Leveling up has never been so hard...or felt so good.
WARNING: Days of High Adventure contains graphic violence, graphic premarital sex, graphic violation of college housing regulations, rampant geekery, multiple dismemberments, impalings, bad language, nudity, drug references, consumption of alcohol, destruction of private property, paganism, theft, arson, slavery, reptile-on-human violence, improper placement of hazardous materials, money laundering, illegal immigration, tax evasion, poor workplace standards, unwed cohabitating couples, kidnapping, assault under color of authority, bearers of false witness, human sacrifice, desecration of religious sites, unsafe work standards, uncredited film quotes, and references to games falsely accused of Satanic influences. There may be dungeons and/or dragons herein.
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Customer ReviewsMost Helpful
By Caleb on 22-09-15
Very fun read.
First, I wanna say that Tess Irondale, who seems to have emerged solely for Kay's books, or has adopted a new moniker, has given a fantastic delivery. Easily one of my favorite narrators now. If she did adopt a moniker for these books, I wish I knew what other name she goes by to track down more titles. I hope to see more of her here.
This is a really fun story. It has much of the whole "transported into fantasy world" trope, but the characters are good and the story fun and interesting.
Others have said the story is too short, and I think that's because we like the characters at the end. They're fun and interesting, they grow and become more powerful, they make friends and lovers, and, generally, make us eager to spend more time with them.
I disagree that it's too short because it's a complete story, and it's satisfying when you're done. Kay could have pushed longer but he'd have had to introduce a handful of subplots and I think the whole thing would have gotten convoluted fast.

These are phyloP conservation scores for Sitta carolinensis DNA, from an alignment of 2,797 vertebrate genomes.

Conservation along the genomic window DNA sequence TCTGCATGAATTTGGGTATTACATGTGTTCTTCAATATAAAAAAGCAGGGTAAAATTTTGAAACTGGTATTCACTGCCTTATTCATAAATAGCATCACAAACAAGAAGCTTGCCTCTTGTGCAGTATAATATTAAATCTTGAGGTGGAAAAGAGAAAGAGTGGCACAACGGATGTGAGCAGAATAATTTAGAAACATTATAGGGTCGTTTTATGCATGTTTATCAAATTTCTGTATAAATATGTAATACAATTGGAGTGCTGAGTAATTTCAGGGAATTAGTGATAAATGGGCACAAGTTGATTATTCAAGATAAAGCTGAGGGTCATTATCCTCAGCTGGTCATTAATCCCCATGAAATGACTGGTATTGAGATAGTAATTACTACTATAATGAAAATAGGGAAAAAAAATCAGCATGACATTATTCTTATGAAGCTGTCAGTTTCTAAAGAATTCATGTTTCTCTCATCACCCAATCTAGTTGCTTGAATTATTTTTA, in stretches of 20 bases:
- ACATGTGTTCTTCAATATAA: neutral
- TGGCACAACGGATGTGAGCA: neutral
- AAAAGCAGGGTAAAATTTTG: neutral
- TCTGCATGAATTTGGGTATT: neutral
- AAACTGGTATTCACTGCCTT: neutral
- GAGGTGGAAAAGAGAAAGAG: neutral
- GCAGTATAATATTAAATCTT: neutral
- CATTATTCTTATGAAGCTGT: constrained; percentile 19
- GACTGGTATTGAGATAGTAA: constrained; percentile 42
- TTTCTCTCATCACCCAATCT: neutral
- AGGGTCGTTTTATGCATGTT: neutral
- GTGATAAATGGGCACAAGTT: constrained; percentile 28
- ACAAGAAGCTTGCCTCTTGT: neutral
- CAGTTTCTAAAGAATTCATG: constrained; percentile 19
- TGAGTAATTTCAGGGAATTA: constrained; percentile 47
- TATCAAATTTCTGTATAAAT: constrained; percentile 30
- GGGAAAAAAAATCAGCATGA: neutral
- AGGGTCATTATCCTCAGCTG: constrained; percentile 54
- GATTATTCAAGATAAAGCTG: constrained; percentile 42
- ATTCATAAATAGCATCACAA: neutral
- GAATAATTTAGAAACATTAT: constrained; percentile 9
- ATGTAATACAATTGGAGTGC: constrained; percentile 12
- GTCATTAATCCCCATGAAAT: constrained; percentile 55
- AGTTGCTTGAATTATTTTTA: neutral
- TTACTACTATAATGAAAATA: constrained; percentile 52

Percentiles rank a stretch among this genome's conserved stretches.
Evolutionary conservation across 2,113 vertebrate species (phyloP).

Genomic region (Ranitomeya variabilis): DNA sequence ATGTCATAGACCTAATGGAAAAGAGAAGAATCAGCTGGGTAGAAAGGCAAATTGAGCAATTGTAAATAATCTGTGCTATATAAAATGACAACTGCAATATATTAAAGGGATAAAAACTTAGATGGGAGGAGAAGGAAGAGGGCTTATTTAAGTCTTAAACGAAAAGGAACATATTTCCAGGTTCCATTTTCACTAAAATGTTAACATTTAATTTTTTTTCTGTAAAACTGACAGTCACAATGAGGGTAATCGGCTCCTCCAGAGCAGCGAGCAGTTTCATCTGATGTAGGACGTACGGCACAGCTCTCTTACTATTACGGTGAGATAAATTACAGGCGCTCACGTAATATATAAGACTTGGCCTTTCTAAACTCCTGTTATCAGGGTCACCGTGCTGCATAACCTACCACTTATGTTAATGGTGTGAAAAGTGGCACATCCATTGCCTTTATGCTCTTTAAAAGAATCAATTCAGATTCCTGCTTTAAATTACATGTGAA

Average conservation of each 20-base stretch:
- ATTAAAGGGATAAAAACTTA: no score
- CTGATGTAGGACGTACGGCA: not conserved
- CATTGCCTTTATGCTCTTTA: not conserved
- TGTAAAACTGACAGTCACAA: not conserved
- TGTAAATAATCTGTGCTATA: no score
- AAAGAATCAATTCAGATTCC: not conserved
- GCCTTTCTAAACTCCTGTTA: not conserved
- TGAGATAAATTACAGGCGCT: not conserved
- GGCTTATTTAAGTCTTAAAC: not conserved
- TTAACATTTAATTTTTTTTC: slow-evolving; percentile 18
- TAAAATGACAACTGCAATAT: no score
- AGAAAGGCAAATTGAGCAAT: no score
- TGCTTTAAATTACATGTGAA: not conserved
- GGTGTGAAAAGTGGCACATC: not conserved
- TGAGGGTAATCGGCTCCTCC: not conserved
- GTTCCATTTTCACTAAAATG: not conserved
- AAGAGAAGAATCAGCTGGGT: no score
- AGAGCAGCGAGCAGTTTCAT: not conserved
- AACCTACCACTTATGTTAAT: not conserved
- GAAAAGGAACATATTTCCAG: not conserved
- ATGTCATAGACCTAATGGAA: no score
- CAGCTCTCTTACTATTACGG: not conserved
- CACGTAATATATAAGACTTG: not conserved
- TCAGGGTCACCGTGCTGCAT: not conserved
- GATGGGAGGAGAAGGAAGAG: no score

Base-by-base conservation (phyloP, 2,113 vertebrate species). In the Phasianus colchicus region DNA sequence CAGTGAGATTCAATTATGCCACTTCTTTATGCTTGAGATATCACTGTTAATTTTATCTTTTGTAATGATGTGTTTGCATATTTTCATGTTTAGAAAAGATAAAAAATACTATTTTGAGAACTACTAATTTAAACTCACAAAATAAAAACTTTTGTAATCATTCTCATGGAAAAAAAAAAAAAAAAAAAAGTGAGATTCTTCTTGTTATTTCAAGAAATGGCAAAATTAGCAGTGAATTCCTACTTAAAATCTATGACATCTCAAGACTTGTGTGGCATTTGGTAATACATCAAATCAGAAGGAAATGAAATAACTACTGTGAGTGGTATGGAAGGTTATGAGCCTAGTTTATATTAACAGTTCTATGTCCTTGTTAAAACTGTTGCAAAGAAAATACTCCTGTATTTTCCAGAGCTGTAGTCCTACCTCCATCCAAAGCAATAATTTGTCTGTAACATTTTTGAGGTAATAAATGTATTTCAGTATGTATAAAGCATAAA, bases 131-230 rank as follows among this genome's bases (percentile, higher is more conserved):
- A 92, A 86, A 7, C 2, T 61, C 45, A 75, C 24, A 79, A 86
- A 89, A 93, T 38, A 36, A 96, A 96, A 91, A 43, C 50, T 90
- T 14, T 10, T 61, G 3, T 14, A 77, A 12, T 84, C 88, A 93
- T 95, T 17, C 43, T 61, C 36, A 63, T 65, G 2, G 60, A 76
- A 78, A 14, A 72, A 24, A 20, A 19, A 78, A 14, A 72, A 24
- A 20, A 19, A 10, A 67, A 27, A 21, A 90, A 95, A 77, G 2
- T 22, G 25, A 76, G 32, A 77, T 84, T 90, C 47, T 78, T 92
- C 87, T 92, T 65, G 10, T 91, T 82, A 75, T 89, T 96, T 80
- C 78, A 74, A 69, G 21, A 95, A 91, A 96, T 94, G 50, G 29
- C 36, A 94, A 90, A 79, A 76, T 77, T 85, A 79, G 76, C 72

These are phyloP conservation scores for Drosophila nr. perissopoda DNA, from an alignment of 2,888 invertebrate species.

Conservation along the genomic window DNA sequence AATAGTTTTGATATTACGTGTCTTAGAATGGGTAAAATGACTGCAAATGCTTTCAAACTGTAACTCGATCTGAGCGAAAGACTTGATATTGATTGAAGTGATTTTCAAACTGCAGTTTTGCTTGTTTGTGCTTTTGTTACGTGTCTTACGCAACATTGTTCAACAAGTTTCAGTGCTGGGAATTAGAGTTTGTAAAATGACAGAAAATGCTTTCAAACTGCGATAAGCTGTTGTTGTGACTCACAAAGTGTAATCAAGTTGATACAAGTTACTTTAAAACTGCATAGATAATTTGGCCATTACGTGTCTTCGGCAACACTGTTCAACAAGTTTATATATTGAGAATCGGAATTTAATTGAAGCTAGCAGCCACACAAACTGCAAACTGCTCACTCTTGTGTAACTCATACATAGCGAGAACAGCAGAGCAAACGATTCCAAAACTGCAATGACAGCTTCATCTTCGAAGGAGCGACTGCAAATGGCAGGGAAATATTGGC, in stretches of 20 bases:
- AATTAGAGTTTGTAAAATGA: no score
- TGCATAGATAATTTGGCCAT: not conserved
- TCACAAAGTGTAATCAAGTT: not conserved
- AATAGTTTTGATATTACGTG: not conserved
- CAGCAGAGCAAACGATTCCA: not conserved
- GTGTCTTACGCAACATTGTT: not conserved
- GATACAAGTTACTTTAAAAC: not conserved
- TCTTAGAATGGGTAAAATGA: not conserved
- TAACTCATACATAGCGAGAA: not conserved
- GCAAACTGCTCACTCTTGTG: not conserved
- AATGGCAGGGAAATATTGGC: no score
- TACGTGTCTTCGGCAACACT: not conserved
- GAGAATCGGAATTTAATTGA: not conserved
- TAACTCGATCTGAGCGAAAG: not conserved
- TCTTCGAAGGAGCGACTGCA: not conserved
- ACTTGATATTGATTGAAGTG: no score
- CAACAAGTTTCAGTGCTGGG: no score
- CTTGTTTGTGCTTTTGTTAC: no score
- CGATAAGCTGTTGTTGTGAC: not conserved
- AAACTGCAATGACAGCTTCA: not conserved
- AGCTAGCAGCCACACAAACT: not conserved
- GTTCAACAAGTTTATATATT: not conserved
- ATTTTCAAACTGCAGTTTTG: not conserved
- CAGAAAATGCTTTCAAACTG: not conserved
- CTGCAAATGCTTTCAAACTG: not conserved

As it stands, you'll have a really fun 4 hours, and those in the DnD know will catch a few references.
Every DM on the planet wants to do something like this, but I think Kay nailed it here. :)
4 of 4 people found this review helpful
By Ray Johnson on 29-08-18
Visit another world, but don't stay too long . . .
Full disclosure here, this is a book that you might consider to be gamelit or you might not, for me there is enough to justify calling this story a LITRPG, even though it really skates the boundaries of the genre. Days is set in the real world, and focuses on a gaming group (meets criteria #1), the group includes several people, but only two of them are really relevant to the story. During the gaming session, the MC, a young lady named, Amanda begins to joke about the main bad guy’s name, Beldinab. She calls out to him over and over, like he was Beetlejuice, and the GM warns her not to do that. Later on, she does so again, while she is with another gamer, Eric, and this time Beldinab hears her and pulls them into his world. Thus meeting criteria #2 of gamelit rules. From there, the two become slaves and have to figure out how to escape confinement, and make their way back home. Sorta sounds like Criteria #3 to me. Anyway, the story is actually interesting and is told in a very appropriate amount of time. Any longer and it would have totally failed, any shorter and it would have missed the mark. The characterizations, story, plot, and pacing really flow. The only thing that threw me was the sudden appearance of the sex. NO, I DON’T look for disclaimers, or I would have seen that it had a warning about sex. Nor did I notice that this was the very same Elliot Kay who writes the Series Good intentions which is just chalk fulla naughtiness. I like to go into things blind, without expectations. The sex doesn’t take away from the story, nor does it overwhelm, but neither can I say it adds anything. It’s just there. There is a lot of character development for Amanda and Eric, and the story hinges on their growth. There is also a pretty kick butt barbarian babe who you should thoroughly enjoy. The world they enter is dark and drab, and starkly merciless. Which matches up to the description the GM laid out.
Tess Irondale does a pretty good job here. She has a voice for each character, and you can feel the disdain the bad guys have for the rest of the people round them. She doesn’t amaze me, but the job is handled well, and there are no issues with the audio.
Like I say, this is a close call, but for me, it fits the Lit Criteria, and the deal sealer came when Amanda realized that the magic spells were laid out exactly as 4th edition spells were in her game. Personally, this is more of a 6 out of ten stars, but I would be happen to revisit the characters, and see how they handle their return to our world, or fare in a return trip back to Beldinab’s digs. Give it a try, it won’t overwhelm you, but it is good for a getaway of a few hours. Even though I did receive a promo code for this review it in no way influenced my considerations of the material, and in fact, inspired me to be more honest. Getting a code generally makes me harsher as a reviewer as I am more often concerned what someone like Me will decide based on my review.
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1 of 1 people found this review helpful